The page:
NPR’s Pledge Drive Challenge Grant Scam

NPR Pledge Drive ScamAh, the NPR pledge drive!

The only time I listen to NPR is when I’m driving. And since I hate driving and don’t own a car, I don’t often listen to NPR. And I’m glad, because it always annoys me. It is a parade of typical, biased, American media. If the reporting is on an official US enemy, the reporting will be distinctly negative. And so on. Today, I heard a report on the US military bombing of the Doctors Without Borders hospital in Kunduz, Afghanistan. And it was just taken as given that the US military was totally without any culpability and they were simply duped by those cunning Afghani forces. Really: it was that bad.

But it seems that every time I am forced to drive and end up listening to NPR, there is a pledge drive going on. One thing that’s interesting about this is how much NPR (and PBS, of course) are like the American government itself. The lower and middle classes pay for the vast majority of the operating costs. But both the US government and NPR do the bidding of their wealthiest members. I am given a guilt trip in the pledge drive to give money, but the rich actually get return on their investments.

The Challenge Grant Scam

There is an illustration of this that really bugs me because it offends my sense of math: the pledge drive “Challenge Grant.” This is when we are told that if there are (usually) $1,000 in pledges during the current break, that amount will be matched by some business. Here’s the thing: it doesn’t add up. Let’s assume that there are two pledge breaks per hour for 12 hours of each day. That’s 24 pledge breaks per day.

“Challenge Grants offer your company valuable exposure on KQED… During a KQED pledge drive, your company is recognized as the provider of a Challenge Grant.” —KQED

And the pledge drives are generally two weeks long. So that’s a total of 336 pledge breaks. (I’m certain that it’s less than that, so this gives NPR the benefit of the doubt.) There are also a lot of $500 Challenge Grants, and almost none above $1000. So the $336,000 in Challenge Grants is probably way high. It’s probably less than half of that.

But the KQED pledge drives generally raise about $2 million. Or at least that’s what they used to raise when I listened to the network more regularly. If that’s the case, then Challenge Grants make up at most 17%. Now that’s interesting, because that is suspiciously close to the 19% of NPR corporate funding. So I wonder if these are just contributions that would be given regardless.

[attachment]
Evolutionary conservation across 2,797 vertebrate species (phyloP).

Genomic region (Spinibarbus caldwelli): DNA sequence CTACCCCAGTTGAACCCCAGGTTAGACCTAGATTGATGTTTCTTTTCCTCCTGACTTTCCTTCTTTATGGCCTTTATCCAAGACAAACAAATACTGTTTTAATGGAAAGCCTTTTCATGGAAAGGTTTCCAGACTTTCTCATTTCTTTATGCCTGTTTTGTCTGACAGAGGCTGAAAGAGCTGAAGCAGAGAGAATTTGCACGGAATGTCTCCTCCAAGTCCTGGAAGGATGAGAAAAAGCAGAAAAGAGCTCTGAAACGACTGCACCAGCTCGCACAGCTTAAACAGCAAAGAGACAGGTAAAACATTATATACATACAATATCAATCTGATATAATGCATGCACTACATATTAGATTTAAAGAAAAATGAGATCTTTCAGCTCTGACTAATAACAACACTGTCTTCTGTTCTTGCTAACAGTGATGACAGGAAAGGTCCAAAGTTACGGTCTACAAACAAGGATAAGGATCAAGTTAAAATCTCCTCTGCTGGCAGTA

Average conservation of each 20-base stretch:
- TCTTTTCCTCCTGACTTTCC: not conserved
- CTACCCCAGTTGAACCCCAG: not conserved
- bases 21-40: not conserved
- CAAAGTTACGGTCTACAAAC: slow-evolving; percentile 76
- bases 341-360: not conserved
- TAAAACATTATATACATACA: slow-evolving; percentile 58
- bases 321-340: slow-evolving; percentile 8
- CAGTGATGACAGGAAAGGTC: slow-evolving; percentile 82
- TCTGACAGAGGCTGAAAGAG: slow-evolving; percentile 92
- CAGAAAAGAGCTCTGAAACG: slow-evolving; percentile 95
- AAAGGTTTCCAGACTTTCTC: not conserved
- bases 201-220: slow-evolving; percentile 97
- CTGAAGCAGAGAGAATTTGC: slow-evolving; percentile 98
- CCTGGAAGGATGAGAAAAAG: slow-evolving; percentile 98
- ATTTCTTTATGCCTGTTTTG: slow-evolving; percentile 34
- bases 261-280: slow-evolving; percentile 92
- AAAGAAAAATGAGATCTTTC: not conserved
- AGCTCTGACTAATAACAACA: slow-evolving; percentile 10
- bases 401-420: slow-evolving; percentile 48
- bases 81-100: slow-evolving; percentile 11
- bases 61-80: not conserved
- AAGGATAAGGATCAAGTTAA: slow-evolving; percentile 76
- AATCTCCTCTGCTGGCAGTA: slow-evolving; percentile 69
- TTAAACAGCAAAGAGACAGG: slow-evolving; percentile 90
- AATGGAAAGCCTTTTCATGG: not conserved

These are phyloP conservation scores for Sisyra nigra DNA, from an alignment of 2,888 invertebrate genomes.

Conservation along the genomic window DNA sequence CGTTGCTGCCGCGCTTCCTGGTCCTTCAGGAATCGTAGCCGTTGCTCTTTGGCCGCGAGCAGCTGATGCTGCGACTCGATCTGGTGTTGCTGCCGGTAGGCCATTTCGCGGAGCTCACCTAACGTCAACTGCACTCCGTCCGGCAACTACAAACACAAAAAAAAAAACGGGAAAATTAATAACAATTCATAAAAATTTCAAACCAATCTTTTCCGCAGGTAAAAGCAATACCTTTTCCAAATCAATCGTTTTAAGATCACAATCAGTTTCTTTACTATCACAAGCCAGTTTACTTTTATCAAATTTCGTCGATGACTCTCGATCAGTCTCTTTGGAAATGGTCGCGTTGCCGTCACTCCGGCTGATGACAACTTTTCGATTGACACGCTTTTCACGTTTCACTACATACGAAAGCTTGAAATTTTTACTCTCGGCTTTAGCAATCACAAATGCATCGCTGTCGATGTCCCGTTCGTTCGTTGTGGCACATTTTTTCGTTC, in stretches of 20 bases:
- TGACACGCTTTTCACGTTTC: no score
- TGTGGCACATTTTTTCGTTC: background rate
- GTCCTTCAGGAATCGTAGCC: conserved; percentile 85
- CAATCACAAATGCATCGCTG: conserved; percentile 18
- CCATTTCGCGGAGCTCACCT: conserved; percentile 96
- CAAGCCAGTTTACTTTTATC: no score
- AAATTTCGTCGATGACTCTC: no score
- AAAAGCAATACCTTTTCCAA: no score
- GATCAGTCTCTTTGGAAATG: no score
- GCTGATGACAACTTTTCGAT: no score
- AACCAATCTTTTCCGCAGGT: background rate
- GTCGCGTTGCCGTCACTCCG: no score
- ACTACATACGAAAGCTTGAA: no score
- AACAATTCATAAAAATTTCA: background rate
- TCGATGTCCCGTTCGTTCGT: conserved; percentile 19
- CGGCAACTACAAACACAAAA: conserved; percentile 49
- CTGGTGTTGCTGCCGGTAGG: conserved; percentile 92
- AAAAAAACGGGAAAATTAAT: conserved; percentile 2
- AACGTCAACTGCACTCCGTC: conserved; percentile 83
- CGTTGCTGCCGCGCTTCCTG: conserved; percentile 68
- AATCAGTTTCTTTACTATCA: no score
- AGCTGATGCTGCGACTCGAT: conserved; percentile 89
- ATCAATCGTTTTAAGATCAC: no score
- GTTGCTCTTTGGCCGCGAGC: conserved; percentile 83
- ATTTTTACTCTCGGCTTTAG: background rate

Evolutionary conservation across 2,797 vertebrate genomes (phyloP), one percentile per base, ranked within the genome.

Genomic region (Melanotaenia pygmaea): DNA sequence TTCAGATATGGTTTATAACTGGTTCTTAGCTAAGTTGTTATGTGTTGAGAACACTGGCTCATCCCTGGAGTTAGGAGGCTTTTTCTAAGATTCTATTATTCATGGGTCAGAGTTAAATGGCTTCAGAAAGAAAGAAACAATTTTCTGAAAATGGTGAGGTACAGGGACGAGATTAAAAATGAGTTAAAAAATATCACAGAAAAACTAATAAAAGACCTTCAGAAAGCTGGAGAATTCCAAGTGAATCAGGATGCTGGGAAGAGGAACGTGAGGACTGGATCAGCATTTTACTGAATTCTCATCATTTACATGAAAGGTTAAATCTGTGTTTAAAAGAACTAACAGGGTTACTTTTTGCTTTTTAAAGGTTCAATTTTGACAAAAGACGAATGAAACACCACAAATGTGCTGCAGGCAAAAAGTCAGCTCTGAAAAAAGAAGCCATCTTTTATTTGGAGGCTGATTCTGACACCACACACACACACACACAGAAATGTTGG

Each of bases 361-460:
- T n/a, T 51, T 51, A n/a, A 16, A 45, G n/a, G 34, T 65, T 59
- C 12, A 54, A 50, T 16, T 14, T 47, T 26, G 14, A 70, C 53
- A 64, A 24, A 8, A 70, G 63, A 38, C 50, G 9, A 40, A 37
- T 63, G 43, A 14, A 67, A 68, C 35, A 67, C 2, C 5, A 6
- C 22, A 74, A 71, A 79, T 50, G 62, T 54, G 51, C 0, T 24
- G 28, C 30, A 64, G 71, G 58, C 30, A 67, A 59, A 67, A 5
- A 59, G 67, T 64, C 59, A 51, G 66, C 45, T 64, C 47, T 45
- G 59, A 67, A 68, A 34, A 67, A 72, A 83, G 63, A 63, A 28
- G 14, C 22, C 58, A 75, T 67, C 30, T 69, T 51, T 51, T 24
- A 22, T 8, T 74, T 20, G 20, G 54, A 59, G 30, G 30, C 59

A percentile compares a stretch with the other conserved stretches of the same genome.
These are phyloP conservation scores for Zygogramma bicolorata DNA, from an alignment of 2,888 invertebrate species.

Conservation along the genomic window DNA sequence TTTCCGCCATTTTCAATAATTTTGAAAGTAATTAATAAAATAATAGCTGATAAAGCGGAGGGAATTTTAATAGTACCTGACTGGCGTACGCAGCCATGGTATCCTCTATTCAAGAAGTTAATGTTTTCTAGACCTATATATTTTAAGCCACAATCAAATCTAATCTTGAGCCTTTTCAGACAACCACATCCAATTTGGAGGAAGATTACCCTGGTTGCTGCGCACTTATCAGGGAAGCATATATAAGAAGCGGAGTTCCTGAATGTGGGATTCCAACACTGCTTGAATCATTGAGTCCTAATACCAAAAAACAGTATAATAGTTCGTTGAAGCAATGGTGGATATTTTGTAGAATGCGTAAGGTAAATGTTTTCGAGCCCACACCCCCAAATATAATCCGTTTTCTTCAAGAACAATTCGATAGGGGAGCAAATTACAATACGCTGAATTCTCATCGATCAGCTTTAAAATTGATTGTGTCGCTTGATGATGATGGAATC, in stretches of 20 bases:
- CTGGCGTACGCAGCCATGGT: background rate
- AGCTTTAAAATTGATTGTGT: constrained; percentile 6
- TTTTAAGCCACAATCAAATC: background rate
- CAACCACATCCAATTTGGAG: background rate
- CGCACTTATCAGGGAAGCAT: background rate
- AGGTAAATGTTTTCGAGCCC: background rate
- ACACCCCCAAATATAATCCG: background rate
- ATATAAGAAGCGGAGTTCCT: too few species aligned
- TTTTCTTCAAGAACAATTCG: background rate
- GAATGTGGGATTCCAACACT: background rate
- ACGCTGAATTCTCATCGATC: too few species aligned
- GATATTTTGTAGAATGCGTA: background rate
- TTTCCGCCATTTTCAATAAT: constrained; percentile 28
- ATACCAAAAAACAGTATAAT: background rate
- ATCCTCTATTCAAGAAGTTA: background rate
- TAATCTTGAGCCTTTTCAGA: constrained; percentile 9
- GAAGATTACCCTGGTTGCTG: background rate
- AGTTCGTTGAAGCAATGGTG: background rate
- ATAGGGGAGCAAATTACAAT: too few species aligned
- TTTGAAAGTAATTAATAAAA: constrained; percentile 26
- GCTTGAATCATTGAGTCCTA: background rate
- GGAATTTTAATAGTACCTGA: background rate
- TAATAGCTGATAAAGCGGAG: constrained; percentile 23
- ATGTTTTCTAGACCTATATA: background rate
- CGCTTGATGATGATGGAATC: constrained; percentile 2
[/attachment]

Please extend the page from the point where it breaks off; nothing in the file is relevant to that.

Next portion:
Pledge Drive Math Doesn’t Add Up

The bigger issue, however, is that at 17% (At most!) of pledges, the Challenge Grants are always met. If even half of them failed, NPR wouldn’t come close to reaching its goals. So the Challenge Grants are just a lie to get people to pledge right now. But clearly, they would work a whole lot better if they were $10,000 instead of $1,000 — or the every more pathetic $500. So why aren’t they?

Well, KQED tells you why in its webpage, Pledge Challenge Grants, “Challenge Grants offer your company valuable exposure on KQED.” Indeed they do. The company name is mentioned at least three times and it is often accompanied by extra verbiage about how the company has been supplying fine whatever to the Bay Area since whenever. It is, in other words, straight advertising to a relatively affluent audience. And it doesn’t sound like an advertisement; it sounds like the company is just socially responsible.

The Big Lie

I find it really annoying because the hosts lie about it. They talk about how they will have to send the money back if the challenge isn’t met. And that’s true; it’s just that the challenge isn’t ever not met during the pledge drive. In fact, I assume that during a 10 minute pledge drive, the challenge is met within two minutes tops.

I know a lot about NPR pledge drives. If you want to know more, check out June Thomas’ article, Let’s Get Those Phones Ringing! The Cunning Genius of the Public Radio Fundraising Drive. But they are still effective. Yesterday, I decided that I really should send them some money. And then I stopped myself because that is crazy!